A cud-chewing, even-toed, hoofed mammal. Examples include
cattle, sheep, goat, antelope, giraffe, deer, okapi, and chevrotain. All
except the chevrotain have four-chambered stomachs.
|Impalas are found in the grassland regions of central
and east Africa. Like other ruminants, they can regurgitate food in
small amounts once it has been partly digested, for chewing again,
re-swallowing, and further digestion. This enables them to obtain a
lot of food in small amounts once it has been partly digested, for
chewing again, re-swallowing, and further digestion. This enables them
to obtain a lot of food in a short time, then retreat to a safe, sheltered
place to digest it. When grazing, an impala grasps vegetation between
its spade-like incisors (1) and a hard upper pad (2) and pulls it
up rather then biting it off. The molars (3) are ideal for chewing.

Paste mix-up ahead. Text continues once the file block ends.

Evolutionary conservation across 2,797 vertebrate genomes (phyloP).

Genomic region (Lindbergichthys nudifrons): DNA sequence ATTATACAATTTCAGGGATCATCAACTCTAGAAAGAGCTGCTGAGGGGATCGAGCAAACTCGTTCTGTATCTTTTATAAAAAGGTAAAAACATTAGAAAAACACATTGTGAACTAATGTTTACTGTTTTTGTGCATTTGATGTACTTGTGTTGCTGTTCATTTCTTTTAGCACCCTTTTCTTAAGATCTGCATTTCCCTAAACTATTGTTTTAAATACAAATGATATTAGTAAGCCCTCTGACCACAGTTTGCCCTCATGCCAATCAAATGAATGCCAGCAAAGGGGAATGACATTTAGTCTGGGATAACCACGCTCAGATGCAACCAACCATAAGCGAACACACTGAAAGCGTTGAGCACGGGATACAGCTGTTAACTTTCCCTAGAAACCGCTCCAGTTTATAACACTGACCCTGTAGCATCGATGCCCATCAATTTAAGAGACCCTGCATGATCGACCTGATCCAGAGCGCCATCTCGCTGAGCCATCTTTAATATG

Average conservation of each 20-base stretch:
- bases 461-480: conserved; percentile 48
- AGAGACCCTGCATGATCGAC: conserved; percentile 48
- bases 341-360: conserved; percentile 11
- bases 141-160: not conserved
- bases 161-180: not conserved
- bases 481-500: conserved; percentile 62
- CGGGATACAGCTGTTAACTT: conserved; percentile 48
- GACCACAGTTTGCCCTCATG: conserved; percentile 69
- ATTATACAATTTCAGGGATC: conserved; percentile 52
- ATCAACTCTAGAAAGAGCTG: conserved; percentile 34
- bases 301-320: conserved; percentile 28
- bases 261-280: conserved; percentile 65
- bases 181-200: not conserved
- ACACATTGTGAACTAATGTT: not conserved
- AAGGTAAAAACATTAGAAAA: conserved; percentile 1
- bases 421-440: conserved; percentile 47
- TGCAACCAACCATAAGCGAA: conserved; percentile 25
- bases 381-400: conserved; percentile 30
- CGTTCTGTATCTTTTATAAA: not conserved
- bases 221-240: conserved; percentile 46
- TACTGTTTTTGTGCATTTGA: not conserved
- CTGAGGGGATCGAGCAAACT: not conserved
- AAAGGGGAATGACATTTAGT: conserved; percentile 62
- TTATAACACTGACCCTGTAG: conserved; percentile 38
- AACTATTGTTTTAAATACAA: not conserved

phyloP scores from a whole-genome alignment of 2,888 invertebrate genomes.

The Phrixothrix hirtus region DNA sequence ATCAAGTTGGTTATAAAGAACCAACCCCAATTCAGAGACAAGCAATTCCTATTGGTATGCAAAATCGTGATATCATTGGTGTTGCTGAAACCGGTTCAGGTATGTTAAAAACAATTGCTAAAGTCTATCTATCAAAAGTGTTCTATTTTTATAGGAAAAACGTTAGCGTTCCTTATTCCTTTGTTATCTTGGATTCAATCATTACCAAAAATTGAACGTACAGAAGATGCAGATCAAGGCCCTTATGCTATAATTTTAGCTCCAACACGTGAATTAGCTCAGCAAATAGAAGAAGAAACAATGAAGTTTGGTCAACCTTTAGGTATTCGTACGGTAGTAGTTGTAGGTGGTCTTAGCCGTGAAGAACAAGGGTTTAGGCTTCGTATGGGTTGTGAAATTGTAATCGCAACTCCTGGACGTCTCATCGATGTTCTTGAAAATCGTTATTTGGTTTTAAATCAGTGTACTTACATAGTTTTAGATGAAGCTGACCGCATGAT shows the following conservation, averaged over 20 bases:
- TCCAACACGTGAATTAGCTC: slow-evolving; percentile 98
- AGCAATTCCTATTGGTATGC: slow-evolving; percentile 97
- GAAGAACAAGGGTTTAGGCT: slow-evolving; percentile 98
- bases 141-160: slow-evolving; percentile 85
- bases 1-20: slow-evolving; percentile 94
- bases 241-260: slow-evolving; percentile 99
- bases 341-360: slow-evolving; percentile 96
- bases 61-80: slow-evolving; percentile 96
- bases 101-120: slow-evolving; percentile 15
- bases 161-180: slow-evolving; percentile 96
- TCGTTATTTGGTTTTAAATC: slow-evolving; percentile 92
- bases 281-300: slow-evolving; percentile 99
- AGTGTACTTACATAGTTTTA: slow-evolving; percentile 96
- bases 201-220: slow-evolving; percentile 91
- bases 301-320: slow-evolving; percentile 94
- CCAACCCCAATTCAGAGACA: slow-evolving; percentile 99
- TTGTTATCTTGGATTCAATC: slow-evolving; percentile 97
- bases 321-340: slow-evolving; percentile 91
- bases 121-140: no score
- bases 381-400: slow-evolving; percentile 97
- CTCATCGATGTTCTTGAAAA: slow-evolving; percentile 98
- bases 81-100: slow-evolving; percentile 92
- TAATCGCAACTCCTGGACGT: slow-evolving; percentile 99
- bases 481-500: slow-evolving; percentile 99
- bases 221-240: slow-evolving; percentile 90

The gap between incisors and molars (4) allows the tongue to mix food
with saliva. The powerful masseter muscle (5) moves the jaw up and
down, while other facial muscles move it side to side for grinding.
Ruminants regurgitate and re-chew their food once having swallowed it. They
feed by filling one compartment of a three- or four-chambered stomach with
unmasticated food, and bringing it back up to the mouth again to be fully
chewed and finally swallowed. This method of feeding is an adaptation in
many herbivores to increase the time available
for digestion of relatively indigestible vegetable matter.